A Romantic Mystery Writer?

I’m currently working on my second novel, which has now morphed to a story titled Murderous Decisions. My heroine is battling her way through a host of issues, including a handsome attorney she’s recently met. Not the usual fare for mystery novels. But the romance angle is secondary to the mystery. Plus it’s part of the plot. And to make matter worse, Victoria Cross is married to a very nice guy.

So here’s today’s rough, unedited work. My only hope is that you enjoy it. The book’s working title is, Murderous Decisions.

When Ashworth picked me up at one that day at my motel, I learned the man looked just as fetching in a sweatshirt and jeans as he did in a well-cut suit. I also noted that he was right on time. Mr. Precision is the thought that popped into my mind, and somehow, I found that aspect of him appealing. With Jake, one o’clock could just as easily mean three.

“I hope you don’t mind stretching your legs today,” Matthew said as he led me to his car and opened the passenger-side door for me.

“Where are we going?” I slid onto the seat. I had wondered at his instructions to wear sturdy footwear and casual clothes.

He laughed and closed the door.

Quickly, he rounded the car and maneuvered himself into the driver’s seat. “We’re headed to a nearby state park.”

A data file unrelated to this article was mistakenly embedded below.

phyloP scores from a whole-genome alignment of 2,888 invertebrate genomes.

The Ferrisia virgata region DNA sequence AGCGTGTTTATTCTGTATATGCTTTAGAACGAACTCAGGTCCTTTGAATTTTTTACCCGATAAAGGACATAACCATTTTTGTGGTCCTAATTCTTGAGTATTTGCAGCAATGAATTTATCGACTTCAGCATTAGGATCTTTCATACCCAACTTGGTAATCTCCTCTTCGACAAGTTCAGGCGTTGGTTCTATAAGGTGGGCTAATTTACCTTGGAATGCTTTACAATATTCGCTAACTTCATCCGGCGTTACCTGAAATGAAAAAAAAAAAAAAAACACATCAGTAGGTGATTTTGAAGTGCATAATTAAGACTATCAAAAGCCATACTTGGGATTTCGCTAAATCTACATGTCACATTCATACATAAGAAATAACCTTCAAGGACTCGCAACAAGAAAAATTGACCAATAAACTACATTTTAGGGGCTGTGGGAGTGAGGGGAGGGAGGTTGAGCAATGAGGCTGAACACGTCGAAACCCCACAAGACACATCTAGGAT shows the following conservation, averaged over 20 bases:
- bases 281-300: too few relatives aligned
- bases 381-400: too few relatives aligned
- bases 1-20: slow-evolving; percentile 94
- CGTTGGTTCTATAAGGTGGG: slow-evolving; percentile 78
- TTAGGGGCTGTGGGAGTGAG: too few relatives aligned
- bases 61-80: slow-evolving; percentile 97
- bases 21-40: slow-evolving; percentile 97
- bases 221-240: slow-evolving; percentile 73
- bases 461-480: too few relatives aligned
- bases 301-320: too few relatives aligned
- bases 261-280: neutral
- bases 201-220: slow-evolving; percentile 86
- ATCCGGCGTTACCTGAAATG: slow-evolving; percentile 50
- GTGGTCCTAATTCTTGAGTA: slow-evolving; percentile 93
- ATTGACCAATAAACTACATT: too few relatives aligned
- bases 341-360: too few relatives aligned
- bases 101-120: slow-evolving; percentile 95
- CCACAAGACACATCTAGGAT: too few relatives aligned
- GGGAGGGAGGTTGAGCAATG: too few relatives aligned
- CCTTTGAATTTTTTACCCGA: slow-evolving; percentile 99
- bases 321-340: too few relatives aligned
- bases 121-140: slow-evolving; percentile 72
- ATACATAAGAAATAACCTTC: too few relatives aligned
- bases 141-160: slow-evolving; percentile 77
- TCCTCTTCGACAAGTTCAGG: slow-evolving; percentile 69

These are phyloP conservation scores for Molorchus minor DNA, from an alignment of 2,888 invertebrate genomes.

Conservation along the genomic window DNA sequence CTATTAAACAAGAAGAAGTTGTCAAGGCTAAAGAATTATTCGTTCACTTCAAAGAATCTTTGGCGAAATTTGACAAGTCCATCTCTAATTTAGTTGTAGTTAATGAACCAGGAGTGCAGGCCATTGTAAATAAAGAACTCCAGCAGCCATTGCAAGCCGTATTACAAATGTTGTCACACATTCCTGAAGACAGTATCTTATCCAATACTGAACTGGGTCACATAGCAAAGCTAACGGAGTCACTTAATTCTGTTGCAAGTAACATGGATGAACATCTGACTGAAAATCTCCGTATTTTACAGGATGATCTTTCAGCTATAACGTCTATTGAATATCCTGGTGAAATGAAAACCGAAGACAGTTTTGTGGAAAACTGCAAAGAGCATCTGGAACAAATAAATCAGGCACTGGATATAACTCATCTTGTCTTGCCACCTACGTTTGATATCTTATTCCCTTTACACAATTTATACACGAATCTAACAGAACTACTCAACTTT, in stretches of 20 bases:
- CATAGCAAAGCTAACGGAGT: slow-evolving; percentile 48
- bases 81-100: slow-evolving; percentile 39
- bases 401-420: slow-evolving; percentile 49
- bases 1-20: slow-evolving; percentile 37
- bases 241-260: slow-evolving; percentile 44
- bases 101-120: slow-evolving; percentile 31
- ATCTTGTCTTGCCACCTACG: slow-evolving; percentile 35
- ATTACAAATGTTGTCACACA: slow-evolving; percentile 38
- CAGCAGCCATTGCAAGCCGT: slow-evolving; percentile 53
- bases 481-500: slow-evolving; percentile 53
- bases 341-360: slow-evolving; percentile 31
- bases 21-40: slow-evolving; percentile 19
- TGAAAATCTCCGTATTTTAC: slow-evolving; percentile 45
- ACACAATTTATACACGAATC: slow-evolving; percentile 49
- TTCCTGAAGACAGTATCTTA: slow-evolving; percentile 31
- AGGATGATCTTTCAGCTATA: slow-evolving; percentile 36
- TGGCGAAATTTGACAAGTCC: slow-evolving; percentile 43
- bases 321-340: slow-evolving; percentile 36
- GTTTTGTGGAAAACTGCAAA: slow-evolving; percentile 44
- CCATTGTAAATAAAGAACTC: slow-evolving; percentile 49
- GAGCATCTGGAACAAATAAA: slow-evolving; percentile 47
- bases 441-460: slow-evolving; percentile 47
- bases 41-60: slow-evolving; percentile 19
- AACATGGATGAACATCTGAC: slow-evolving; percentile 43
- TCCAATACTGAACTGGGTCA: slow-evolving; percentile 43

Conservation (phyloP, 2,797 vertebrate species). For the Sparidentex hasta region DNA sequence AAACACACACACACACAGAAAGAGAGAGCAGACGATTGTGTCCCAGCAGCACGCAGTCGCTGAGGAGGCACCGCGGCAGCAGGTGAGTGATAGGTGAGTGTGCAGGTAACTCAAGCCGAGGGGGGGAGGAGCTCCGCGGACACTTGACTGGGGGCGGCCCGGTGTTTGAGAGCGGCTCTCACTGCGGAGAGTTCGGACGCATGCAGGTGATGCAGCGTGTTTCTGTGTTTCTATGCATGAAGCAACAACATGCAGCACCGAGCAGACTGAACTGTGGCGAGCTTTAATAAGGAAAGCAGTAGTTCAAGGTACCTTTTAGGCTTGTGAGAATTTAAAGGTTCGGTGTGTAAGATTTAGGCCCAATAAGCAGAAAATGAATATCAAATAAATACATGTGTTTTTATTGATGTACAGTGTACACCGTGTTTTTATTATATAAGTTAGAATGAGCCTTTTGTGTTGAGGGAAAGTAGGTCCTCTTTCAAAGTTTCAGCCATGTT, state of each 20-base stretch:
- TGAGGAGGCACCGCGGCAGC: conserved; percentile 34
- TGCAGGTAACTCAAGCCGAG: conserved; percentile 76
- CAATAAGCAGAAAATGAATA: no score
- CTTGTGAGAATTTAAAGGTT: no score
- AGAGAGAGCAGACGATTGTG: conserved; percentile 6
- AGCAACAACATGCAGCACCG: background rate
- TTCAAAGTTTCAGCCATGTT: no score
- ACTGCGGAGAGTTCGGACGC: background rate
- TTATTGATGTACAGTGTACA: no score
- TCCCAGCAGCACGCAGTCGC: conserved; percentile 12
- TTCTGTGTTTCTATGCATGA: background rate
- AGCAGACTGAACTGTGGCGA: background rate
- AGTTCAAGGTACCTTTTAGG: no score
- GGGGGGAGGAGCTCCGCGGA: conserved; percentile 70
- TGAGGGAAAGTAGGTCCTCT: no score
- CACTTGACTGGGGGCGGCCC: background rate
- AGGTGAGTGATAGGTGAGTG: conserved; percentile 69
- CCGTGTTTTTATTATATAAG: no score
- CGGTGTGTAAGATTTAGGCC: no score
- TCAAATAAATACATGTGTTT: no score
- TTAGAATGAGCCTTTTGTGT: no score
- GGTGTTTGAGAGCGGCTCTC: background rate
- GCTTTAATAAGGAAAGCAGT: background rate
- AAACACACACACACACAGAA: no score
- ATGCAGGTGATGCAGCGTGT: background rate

He must have read the disbelief on my face, because he added, with a self-satisfied chuckle, “Don’t look so glum. With its twenty-two waterfalls, it’s quite a sight.”

“Twenty two? I can’t imagine any park having that many falls.”

“It’s been called one of the most beautiful state parks in the nation.”

I settled back in my seat as he fired up the car and found myself smirking on the inside. Ashworth, the carefully groomed attorney hiking through a state park. Somehow I wouldn’t have expected it of him—this love of mother nature.

We spoke of neutral topics on the drive between my motel and our destination. No further discussion of Tinker, or break ins, or probate matters. As time passed, I felt the tension in my shoulders ease. I suddenly I understood just how obsessed I’d grown with my problems here. I glanced over at Matthew and felt grateful to him for distracting me from all that for a while.

The dive took us north and west out of Wilkes Barre, along the road I traveled daily in my jaunt to and from Harry’s place. But we drove on, past the turnoff to Centerville with its access to Harry’s house. We passed again the old Inn where Matthew and I had dined that my first night here. Had it only been four days ago? Now, here we were zooming along on route 119 like a pair of youngsters without a worry in the world.

We arrived at our destination, one Ricketts Glen State Park, all too quickly for my tastes. I think in Matthew’s comfy car, I could have ridden on forever.

Now Matthew steered his way into a parking lot. Once there, he exited the car and stretched.. “We need to hurry. Falls Trail is about seven miles long. The sun starts going down early this time of year. And this trail can be tricky.”

But we took off. Matthew leading the way. I following close behind him.